Game Of Thrones – Opening Titles


May 21, 2011

Game of Thrones Opening Titles

So last night Jan showed me a page called Art of the Title. It’s quite an impressive and useful website and I’m surprised I hadn’t stumbled across it before. In the featured article the writer talks about the opening titles to the new show “Game of Thrones”. I haven’t seen this show and to be honest I have no interest in it, but the titles were clever and the article is intriguing.

The general idea was to show cities being built with the “gears of war”. That concept in itself is such an incredible idea, specifically in the realm of visual communication.



The Dangers Of Being High Profile


May 20, 2011

The Dangers of Being High Profile

Don’t get me wrong, I certainly don’t fancy myself high profile and as far as my filmmaking career goes I’ve only been moderately successful. But this past week my company (Jan and I dba Norcross Media) has launched an aggressive PR campaign to promote our media production services to potential clients who otherwise wouldn’t be able to find us. In doing this, our website hits, Facebook hits, blog hits and even viewership on our various video hosting sites, have all gone up ten fold. This is good, actually it’s great because it can only result into one thing: business.
The danger of course is having the wrong people find you. Within four days of climbing up the ladder of the Google search engine and going on the radio to discuss “Caroline of Virginia“, I suddenly began receiving communications from people I hadn’t seen in eight years or more. People actually came out of the woodwork to underhandedly request money (in all their various ways). I find it fascinating that the human mentality, for some people, isn’t to congratulate someone on their success, not to wish them well, but to see if they can get something from them in the monetary sense. It’s quite disturbing actually.

Eight years ago I would have been so disturbed by it that I would have lowered my public presence and gone back to being unknown, but now I have accepted this as a reality and if we’re going to be moderately successful in a high profile, exposed business, then these are the negative aspects we have to deal with.

The key is to not let these unproductive citizens get to you, as long as you contribute good things into the world and make your income honestly, you’ll always be the better person. This not only applies to filmmakers, but to all people. To allow these individuals to have any bearing on your happiness would only cater to their ill-will.

Have a GREAT weekend, I sure will!

Eric M. Norcross
Proud New York City Filmmaker



Writing For The Internet


May 08, 2011

Writing For The Internet

Guest Blogger: Jan Major

Last night I stayed up late watching the show “The Guild”. For those of you who don’t know about it, “The Guild” is a comedy series solely created for and shown on the internet. While there have been a number of shows created for the internet, “The Guild” seems to be the best and most successful thus far. I say this despite the fact that I wrote, produced, and acted in an internet series myself. As I watched, I considered why “The Guild” worked, whereas my series hadn’t. The first thing I came up with was the target audience. The people most likely to watch shows on the internet are young and computer savvy. “The Guild” is about a group of young people who spend most of their time playing interactive games online. Essentially, the creators of “The Guild” took the people most likely to be watching online shows and made a show about them. My show, on the other hand, was an old fashioned sitcom that took place in a doctor’s office, run by and catering to middle aged people in Long Island’s Suffolk County. In fact, when writing the episodes I was repeatedly told that I was adding too much sex and violence. Thus, the target audience for my sitcom was middle aged professionals who were nostalgic for “Leave it to Beaver” or Boston based TV show “Cheers”.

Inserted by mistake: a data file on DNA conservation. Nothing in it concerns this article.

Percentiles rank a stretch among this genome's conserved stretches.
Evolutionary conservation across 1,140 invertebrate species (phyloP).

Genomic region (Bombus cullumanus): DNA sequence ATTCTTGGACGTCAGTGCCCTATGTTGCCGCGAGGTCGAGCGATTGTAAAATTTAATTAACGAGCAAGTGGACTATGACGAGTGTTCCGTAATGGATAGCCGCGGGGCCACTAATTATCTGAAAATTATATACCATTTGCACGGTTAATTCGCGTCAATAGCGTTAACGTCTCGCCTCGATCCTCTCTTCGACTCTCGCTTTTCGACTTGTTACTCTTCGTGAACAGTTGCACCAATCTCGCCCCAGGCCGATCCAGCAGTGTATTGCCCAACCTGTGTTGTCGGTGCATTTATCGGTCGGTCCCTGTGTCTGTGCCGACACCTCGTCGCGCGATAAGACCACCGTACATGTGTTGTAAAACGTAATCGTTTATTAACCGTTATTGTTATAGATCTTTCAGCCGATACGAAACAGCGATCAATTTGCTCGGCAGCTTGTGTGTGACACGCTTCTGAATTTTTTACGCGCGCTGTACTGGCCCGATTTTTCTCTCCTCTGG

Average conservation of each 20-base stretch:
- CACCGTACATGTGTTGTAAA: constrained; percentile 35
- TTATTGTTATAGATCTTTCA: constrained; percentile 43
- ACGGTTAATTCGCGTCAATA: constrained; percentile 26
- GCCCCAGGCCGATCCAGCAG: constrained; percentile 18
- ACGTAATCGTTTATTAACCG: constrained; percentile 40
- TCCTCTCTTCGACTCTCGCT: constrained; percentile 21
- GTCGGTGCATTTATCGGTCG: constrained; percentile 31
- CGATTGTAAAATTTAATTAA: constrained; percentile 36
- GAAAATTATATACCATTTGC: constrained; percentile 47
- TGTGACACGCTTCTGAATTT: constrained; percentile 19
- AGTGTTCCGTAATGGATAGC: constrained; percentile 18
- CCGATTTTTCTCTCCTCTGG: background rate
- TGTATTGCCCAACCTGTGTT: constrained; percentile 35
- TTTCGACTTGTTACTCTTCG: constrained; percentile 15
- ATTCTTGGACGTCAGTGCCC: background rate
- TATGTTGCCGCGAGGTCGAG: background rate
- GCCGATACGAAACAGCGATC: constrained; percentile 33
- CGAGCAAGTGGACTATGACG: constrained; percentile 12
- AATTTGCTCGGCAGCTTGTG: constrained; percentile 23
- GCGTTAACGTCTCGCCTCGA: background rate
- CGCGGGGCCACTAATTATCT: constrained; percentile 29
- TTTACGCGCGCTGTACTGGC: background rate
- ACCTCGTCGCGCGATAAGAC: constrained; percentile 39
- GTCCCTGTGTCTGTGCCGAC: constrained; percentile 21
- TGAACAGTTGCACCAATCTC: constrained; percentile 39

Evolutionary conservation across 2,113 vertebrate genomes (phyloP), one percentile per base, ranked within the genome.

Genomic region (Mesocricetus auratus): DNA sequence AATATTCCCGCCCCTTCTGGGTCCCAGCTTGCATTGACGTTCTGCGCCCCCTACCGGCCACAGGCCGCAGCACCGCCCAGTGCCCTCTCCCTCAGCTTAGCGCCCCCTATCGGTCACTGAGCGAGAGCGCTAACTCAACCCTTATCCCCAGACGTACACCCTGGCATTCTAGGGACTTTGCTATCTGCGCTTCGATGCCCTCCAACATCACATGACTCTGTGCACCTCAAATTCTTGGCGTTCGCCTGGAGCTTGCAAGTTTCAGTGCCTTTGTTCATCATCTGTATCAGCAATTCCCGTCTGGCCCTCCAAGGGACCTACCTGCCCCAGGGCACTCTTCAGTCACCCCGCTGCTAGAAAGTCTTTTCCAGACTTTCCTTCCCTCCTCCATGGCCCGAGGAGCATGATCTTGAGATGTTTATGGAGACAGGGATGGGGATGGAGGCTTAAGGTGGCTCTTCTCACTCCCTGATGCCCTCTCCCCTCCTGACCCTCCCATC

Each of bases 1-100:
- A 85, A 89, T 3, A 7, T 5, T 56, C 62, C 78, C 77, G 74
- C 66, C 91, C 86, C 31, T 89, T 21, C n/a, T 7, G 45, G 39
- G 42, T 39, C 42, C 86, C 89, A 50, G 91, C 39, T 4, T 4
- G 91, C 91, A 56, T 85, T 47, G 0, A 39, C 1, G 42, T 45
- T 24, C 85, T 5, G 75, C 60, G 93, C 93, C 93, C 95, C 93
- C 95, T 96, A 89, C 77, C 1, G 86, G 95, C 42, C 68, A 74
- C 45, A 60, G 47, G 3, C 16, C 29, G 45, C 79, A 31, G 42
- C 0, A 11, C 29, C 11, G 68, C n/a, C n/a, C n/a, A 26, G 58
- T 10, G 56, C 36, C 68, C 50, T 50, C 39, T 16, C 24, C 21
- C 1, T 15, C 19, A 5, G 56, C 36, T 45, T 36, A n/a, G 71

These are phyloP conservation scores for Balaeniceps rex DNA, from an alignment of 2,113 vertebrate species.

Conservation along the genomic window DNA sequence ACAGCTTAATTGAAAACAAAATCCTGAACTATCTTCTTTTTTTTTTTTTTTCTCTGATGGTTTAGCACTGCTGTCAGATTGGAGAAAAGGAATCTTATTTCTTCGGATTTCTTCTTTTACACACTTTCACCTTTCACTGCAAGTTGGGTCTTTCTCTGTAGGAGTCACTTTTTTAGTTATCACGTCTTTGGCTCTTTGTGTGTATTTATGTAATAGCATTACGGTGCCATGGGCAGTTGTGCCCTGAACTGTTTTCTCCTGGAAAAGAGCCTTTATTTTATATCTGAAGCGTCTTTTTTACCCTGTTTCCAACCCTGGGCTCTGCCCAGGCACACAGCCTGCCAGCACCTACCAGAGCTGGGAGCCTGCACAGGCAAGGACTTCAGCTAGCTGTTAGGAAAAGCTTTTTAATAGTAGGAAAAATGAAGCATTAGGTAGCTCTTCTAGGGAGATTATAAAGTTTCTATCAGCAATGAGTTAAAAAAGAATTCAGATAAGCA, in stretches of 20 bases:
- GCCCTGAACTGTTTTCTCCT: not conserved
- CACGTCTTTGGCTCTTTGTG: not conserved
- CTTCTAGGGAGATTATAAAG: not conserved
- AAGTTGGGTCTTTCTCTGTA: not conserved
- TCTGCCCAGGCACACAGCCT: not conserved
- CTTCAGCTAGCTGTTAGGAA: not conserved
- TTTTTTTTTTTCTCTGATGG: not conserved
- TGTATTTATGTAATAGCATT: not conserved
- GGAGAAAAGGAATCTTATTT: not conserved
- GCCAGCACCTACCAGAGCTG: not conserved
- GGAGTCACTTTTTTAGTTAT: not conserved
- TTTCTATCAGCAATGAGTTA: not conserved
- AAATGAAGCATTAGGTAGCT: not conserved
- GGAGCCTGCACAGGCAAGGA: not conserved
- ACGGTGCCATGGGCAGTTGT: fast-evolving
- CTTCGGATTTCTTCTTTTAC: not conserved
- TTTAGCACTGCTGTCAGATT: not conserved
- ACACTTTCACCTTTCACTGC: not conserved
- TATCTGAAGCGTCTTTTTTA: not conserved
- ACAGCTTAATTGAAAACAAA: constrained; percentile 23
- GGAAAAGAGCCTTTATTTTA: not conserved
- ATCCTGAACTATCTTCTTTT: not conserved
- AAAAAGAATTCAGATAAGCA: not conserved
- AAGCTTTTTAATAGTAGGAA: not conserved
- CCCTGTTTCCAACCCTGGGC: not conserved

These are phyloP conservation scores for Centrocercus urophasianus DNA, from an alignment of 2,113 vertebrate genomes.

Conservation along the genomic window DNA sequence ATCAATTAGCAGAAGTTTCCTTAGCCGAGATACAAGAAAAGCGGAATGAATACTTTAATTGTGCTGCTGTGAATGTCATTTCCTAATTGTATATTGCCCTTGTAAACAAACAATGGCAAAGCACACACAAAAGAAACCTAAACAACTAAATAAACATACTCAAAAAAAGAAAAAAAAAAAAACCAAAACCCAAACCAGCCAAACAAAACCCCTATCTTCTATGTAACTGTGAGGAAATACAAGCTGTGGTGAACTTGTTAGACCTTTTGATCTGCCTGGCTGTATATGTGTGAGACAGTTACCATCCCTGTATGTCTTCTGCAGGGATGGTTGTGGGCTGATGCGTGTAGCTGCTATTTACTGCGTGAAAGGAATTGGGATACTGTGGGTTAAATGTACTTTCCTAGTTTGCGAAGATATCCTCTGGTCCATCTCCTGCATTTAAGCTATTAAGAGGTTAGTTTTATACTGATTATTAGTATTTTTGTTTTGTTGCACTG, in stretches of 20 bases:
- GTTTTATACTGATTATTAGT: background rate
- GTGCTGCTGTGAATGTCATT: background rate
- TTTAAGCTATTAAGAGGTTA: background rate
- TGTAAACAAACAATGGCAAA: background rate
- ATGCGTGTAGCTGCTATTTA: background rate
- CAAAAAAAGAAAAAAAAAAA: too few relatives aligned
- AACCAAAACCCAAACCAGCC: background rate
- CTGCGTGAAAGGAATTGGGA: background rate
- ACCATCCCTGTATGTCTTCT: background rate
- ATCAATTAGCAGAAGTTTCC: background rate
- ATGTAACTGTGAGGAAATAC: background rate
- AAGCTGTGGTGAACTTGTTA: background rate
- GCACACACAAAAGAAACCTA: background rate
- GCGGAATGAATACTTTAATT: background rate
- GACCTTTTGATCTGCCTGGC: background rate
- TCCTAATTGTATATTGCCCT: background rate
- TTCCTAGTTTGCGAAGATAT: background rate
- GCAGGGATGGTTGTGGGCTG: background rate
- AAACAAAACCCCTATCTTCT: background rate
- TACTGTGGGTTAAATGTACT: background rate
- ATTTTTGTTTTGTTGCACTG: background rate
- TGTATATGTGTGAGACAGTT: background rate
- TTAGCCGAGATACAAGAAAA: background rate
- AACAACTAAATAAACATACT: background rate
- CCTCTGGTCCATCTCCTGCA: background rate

There were many other ways in which “The Guild” was more likely to succeed than my little show, not least the fact that they had a budget, crew, and professional actors. They definitely had a leg up simply by me not having given an unbelievably horrible performance in their show, but no matter how well done it was, it wouldn’t have succeeded on the internet. The internet can be a great forum for information, entertainment, and advertising, but I learned from experience that you have to realize the internet is still a relatively new platform. We’ll soon get to a day when everyone can easily navigate the internet, but for now, it’s necessary to realize that there are still many people who don’t think to use it to it’s full capacity and target your work accordingly.


Jan Major is a creative writer, film producer, business and
marketing strategist and the co-founder of Norcross Media

A native of Manhattan’s upper west side, Jan attended
Sarah Lawrence College and Hunter College respectively.
She started working part time for her father’s business
consulting firm where she learned how to recruit and staff
for a variety of industries – a talent that has proved useful
when it comes time to crew our client’s productions.